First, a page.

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Assuming there is a class of primary infringers, then a party who, with knowledge of the infringing activity, induces, causes, or materially contributes to the infringing conduct of another, may be held liable as a "contributory" infringer. Two types of activities that lead to contributory liability are: (i) personal conduct that encourages or assists the infringement; and (ii) provision of machinery or goods that facilitate the infringement. However, the provision of equipment does not amount to contributory infringement if the equipment is capable of substantial noninfringing uses, including uses authorized under the fair use doctrine. In determining whether liability is foreclosed by substantial noninfringing uses, the United States Supreme Court emphasizes whether the alleged contributory infringer did not influence or encourage unlawful copying with the equipment it provided.
Defendants-appellants West Publishing Co. and West Publishing Corp. (collectively "West") create and publish printed compilations of federal and state judicial opinions. Plaintiff-appellee Matthew Bender & Company, Inc. and intervenor-plaintiff-appellee HyperLaw, Inc. (collectively "plaintiffs") manufacture and market compilations of judicial opinions stored on compact disc-read only memory ("CD-ROM") discs, in which opinions they embed (or intend to embed) citations that show the page location of the particular text in West's printed version of the opinions (so-called "star pagination"). Bender and HyperLaw sought judgment declaring that star pagination will not infringe West's copyrights in its compilations of judicial opinions. West appealed from a judgment of the United States District Court for the Southern District of New York, granting summary judgment of noninfringement to Bender and partial summary judgment of noninfringement to HyperLaw.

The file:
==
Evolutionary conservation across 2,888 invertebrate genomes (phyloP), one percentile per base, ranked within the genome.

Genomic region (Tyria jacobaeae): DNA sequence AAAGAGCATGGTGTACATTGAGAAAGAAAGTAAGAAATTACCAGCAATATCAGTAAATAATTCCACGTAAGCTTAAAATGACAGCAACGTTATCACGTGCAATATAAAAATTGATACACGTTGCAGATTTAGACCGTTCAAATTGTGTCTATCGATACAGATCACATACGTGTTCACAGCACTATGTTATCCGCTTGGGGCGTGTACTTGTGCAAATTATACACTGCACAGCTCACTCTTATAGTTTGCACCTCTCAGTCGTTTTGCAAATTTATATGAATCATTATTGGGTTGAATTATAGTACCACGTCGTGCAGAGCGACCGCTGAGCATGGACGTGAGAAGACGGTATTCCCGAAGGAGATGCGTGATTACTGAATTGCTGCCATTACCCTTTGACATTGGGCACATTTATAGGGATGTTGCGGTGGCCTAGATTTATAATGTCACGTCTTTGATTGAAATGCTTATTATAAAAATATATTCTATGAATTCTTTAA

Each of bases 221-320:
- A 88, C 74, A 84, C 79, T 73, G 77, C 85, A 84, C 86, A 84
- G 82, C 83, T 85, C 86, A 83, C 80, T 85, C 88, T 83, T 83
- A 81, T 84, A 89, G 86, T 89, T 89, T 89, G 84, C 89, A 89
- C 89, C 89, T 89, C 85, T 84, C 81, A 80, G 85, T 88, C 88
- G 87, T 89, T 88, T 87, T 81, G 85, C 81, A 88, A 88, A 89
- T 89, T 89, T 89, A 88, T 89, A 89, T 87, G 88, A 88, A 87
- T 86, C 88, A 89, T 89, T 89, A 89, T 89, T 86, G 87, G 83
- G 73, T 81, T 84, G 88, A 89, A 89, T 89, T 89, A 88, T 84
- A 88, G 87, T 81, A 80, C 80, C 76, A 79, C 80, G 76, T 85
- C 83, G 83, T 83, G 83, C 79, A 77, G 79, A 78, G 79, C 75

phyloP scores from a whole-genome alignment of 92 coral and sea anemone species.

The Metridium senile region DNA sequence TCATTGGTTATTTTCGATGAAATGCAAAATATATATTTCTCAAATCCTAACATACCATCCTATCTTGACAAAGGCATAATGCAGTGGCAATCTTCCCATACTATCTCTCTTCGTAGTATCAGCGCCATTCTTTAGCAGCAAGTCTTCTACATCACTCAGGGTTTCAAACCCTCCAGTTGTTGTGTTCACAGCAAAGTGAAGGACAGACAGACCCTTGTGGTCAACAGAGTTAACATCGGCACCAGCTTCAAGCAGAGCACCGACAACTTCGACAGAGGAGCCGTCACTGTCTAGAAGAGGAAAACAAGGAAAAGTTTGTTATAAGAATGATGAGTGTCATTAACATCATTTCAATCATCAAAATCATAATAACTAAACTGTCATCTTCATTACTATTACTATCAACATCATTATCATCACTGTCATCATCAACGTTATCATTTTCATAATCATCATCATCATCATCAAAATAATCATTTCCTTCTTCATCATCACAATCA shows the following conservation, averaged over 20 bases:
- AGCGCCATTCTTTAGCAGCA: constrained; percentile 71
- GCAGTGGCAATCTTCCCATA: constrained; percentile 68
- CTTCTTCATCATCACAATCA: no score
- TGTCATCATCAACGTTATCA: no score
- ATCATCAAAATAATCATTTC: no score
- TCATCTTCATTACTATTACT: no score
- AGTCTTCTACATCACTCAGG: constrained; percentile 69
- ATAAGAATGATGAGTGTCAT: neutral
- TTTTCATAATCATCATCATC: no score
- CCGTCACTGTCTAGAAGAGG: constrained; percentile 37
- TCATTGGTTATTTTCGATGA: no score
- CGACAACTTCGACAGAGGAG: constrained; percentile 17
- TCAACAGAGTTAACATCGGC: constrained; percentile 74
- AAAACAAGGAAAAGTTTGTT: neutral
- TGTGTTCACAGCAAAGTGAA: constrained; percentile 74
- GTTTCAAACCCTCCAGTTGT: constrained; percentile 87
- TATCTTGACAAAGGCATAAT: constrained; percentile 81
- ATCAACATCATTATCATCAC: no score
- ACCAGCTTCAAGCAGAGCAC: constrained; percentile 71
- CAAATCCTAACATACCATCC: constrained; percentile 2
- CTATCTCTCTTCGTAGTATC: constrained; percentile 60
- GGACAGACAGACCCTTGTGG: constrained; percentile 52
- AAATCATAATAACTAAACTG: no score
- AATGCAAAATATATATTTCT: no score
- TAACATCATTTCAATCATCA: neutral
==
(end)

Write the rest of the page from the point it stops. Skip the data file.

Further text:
Did the use of star pagination in plaintiffs' printed judicial opinions to show the location of the text in West’s printed version of the opinions infringe West’s copyrights?
The court affirmed the grant of summary judgment in favor of plaintiff publishing companies. The court determined that even if plaintiffs' computer products, when equipped with star pagination, amounted to unlawful copies of defendant publishing corporations' arrangement of cases under the Copyright Act, 17 U.S.C.S. § 101 et seq., defendants had conceded that specification of the initial page of their case reporter in plaintiffs' products was permissible under the fair use doctrine. The court further found, however, that under a proper reading of the Act the insertion of star pagination did not amount of infringement. The court noted that because the internal pagination of defendants' case reporters did not entail even a modicum of creativity, the volume and page numbers were not original components of defendants' compilations and thus were not themselves protected by defendants' compilation copyright. The court accordingly concluded that because the volume and page numbers were unprotected features of defendants' compilation process, they were subject to copying without plaintiffs being liable for a purported infringement of defendants' copyright.